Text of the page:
Monday, June 29, 2009

Observations on Aquabord

My experiences with Ampersand's® Aquabord are limited to two pieces so far so any or all of these observations could change in a few weeks. For what it's worth:
  • Aquabord seems to create a soft finish (see yesterday's post for an example). I believe this surface would be good for fur babies or portraits.
  • The pigment sits on the surface so color is vibrant and clear.
  • When painting on this surface, it is helpful to "prime" an area first with water so that there are no hard lines. If hard lines/edges are desired, no problem!
  • I have found it very difficult to get an even wash on this surface as it is difficult to prime the area "evenly." That clay surface is thirsty!
  • The paint will "bloom" on this surface, but if it does and the bloom is not wanted, simply wet down the offending area and swish the pigment around and let it dry again - bloom gone!
  • Color lifts easily and in a variety of ways. In some cases, it lifts too easy, as in lifting any unwanted pencil marks before starting to paint. Pencil lines will lift before, during and after painting as will the pigment! Found that out the hard way!
  • Whereas pigment lifts easily, it is a bit challenging to lift in small defined areas. I have used a scrubbie brush, my Proxa brush and an Xacto knife so far. I just purchased Ampersand's special tool, called a Fiber Brush. It is made of fiberglass and one must be careful not to brush the loose bits with their hand nor get them on the floor where someone (pets) might step on them.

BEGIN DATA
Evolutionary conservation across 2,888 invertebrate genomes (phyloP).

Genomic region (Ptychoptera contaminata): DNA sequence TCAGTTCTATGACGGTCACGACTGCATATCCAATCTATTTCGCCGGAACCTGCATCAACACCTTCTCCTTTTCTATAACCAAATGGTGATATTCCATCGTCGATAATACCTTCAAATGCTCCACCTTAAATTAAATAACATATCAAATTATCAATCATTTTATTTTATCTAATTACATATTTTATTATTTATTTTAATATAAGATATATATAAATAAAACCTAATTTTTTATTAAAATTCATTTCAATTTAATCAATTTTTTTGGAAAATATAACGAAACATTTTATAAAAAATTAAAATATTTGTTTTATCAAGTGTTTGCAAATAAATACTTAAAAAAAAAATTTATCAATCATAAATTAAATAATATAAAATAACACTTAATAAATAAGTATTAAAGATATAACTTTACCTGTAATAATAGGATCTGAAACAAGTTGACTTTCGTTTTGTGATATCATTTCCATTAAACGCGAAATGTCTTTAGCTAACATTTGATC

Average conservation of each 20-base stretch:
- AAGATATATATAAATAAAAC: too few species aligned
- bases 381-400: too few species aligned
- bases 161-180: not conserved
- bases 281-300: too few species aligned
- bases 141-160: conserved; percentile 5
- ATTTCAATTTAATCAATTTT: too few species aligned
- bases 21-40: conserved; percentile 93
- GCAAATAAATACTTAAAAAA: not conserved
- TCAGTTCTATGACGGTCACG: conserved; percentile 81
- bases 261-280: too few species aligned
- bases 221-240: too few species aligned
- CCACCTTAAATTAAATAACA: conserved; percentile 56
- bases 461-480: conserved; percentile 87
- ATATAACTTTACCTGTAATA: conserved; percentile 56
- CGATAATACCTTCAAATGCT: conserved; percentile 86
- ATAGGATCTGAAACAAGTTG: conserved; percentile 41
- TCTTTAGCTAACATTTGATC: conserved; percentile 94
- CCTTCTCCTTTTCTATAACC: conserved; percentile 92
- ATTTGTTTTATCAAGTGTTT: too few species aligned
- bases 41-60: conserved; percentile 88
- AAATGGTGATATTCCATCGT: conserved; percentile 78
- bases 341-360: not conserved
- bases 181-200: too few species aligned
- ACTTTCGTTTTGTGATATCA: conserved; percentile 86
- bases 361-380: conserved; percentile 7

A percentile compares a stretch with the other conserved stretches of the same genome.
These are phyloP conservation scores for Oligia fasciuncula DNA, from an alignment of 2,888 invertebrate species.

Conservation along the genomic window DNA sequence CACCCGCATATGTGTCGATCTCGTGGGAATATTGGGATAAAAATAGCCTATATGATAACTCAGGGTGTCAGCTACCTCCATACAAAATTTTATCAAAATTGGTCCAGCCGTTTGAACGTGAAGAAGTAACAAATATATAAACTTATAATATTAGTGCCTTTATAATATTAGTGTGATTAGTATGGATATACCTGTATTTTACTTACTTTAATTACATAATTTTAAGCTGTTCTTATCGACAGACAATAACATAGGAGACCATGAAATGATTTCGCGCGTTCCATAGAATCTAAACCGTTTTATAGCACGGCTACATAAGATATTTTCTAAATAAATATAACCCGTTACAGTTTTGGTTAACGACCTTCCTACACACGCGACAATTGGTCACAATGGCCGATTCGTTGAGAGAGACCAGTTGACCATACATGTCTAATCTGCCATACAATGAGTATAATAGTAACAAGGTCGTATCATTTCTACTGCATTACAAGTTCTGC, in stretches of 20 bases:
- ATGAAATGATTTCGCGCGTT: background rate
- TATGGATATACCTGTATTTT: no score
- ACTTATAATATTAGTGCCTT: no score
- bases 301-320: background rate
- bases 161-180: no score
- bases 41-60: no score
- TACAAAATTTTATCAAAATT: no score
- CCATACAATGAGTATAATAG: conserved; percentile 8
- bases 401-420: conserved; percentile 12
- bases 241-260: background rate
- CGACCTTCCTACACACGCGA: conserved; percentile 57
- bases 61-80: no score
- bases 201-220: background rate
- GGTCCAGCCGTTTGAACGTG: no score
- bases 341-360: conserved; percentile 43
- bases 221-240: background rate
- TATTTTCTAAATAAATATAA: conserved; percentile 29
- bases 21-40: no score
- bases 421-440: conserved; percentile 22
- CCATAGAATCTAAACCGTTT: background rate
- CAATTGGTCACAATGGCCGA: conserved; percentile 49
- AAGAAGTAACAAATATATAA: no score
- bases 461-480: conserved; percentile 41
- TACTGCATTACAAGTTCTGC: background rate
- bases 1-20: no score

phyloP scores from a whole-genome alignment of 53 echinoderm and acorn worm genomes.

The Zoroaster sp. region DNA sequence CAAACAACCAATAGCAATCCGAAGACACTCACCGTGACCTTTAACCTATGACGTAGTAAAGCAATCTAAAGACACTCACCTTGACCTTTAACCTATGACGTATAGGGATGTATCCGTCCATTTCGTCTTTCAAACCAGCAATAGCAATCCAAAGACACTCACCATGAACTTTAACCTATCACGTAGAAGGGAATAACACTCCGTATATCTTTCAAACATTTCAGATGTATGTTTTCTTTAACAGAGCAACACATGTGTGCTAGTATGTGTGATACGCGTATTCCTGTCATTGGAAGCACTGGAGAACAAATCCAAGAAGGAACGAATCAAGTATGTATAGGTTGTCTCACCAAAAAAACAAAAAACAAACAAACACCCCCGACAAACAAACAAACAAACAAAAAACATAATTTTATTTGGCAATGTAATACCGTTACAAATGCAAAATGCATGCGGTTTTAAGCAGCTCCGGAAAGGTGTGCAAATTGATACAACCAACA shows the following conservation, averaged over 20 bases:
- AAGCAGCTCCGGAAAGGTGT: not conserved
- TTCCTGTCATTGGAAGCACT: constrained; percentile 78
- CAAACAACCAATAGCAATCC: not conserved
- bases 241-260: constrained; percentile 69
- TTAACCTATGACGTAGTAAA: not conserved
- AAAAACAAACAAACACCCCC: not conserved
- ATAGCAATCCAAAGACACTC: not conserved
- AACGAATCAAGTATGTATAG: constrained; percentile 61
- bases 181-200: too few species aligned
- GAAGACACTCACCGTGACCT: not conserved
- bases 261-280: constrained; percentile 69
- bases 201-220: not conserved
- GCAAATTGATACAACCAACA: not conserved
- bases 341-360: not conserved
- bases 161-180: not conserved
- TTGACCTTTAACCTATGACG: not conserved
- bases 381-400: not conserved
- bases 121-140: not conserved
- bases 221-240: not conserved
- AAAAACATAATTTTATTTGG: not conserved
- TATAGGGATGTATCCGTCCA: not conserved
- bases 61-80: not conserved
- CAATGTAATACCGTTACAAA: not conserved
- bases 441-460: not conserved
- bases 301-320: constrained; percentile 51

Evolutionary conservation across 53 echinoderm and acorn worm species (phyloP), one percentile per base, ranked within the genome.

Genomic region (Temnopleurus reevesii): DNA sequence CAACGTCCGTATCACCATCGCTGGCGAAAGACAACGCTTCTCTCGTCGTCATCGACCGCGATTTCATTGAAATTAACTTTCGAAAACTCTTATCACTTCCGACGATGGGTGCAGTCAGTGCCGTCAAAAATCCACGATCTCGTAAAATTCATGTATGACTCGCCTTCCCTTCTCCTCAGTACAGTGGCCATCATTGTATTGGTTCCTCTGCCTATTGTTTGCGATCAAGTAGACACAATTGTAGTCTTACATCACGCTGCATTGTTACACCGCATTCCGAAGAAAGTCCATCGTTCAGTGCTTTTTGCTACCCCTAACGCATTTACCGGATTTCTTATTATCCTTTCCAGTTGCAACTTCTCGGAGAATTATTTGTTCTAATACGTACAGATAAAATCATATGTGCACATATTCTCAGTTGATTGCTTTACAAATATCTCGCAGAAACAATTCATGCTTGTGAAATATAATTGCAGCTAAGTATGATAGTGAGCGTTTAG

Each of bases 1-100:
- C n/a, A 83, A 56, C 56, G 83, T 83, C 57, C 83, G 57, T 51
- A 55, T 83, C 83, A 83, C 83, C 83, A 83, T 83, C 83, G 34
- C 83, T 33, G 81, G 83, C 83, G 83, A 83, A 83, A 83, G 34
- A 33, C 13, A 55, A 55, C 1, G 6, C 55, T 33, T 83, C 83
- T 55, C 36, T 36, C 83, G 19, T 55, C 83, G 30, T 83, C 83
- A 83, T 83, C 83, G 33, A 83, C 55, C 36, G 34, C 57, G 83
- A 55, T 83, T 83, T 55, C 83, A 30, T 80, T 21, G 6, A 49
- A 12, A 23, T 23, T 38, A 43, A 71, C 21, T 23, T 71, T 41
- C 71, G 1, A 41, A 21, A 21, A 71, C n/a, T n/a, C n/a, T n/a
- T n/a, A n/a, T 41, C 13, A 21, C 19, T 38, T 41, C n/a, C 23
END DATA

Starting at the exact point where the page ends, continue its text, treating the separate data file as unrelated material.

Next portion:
• Masking can be used with this substrate but it is fragile. I went to brush some eraser bits off the surface before putting down a wash and damaged my masking. I had to redo a couple of areas.
  • This substrate can be sealed and framed without glass. The sealer does give the surface a slight shine.
  • In the new Daniel Smith Summer catalog there is an article on page 76 by artist Michael Ireland. He wrote of using a blow dryer to dry and "harden" washes. I'll be trying that.
That's where I'm at right now. If I learn anything else, I'll let you know in a future update. I am going to continue working with Aquabord and see what else it does well. I would encourage you to try it as well, even if it's only on a sample piece as it is a unique surface that challenges the normal way we do things, and I do believe that challenging status quo is almost always a good thing! Happy painting!

3 comments:

  1. Thanks for all the information, Laure--I've not used it before, and will have to try sometime. I admire how beautifully you adapted to it in this piece.

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  2. I appreciate your hard work at posting this helpful blog. I think I am off to the art store.

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  3. Hmmm...... sounds interesting. Wonder how it would work with a watercolor underpainting and colored pencil for the finish?

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